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Best practices for work with youth with disabilities in the U.S. and Russia

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This is a talk given as a result of my grant from the Eurasia Foundation.

Published in: Government & Nonprofit
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Best practices for work with youth with disabilities in the U.S. and Russia

  1. 1. On child welfare and disability services in Russia Elspeth Slayter, PhD Associate Professor School of Social Work
  2. 2. Project description • Eurasia Foundation grant • Conduct exchange with Russian counterpart • Provide consultation on youth with disabilities in child welfare system • Visit centers providing evidence-based practices
  3. 3. Globalization fosters potential for exchange programs • Common focus is on how global economy benefits • Can also… – Share ideas about how to make the world a better place – Find commonalities that can transcend governmental politics – Build cross-cultural understanding
  4. 4. Comparison of child welfare policy foci: Russia • Prevention of child removal • Placement with families • Move from large orphanages to small settings • Support for foster, adoptive parents United States • Safety, permanency, well- being • Differential response • Transitional-aged youth
  5. 5. Exchange project: Developing disability competence in child welfare • Created, ran training • Prepared online training • Developed resource website, FB page • Planning on developing “disability empowerment ambassadors” through MSW student exchange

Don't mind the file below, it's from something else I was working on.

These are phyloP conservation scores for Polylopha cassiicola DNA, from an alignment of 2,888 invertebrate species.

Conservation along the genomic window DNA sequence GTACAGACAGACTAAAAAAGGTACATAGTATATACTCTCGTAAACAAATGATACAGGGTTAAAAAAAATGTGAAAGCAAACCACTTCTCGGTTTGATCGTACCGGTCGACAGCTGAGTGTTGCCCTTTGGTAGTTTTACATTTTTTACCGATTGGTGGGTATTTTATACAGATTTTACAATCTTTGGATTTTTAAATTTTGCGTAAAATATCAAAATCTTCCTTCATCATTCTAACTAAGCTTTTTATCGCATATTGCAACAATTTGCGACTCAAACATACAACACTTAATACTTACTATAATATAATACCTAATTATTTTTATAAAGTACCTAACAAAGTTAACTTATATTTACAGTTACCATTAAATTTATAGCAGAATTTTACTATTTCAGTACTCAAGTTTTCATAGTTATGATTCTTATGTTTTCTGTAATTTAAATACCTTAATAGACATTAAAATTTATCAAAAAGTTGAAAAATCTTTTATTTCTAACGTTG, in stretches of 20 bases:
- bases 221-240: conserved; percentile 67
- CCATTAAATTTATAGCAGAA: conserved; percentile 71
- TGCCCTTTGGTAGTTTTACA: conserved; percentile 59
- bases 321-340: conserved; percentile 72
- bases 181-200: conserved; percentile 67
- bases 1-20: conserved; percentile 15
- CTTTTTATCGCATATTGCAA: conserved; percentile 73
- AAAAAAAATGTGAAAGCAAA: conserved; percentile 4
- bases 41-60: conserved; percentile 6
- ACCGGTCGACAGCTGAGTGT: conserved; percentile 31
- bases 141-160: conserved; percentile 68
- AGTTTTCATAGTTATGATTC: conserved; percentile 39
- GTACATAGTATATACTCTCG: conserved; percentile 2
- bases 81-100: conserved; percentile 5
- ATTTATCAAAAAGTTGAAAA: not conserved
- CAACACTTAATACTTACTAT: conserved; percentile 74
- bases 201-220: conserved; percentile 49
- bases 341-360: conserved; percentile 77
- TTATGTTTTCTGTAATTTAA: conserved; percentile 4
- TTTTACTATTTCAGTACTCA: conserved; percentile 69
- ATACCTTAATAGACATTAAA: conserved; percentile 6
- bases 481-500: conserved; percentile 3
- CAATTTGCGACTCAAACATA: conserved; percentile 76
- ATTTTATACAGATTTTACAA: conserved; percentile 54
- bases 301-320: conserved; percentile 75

6. 6. Russian evidence-based practices for children with disabilities and their families
  7. 7. Center for Curative Pedagogy • Founded in1989 • Mission: “to demand the right for people with disabilities to be educated, rehabilitated and to live a full and productive life in which they are fully accepted within their communities” • Moonberry Jam video
  8. 8. Downside-up • Founded 1990 • Mission: “provides support and advice for families raising children with Down syndrome, develops innovative childrens’ trainings and parent support methods, disseminates knowledge and experience among Russian professionals, and works towards raising public awareness about Down syndrome with the aim of changing attitudes.”
  9. 9. Absolute school • Residential program • Children with all disabilities • Animal-assisted therapy for children
  10. 10. Family village • Founded in 2014 • “Closed community” • 17 homes for 11 children each • Parents live in homes • Case management, therapy in-house • School for disabilities across the street • 10 year incentive
  11. 11. For further information: Elspeth Slayter eslayter@salemstate.edu

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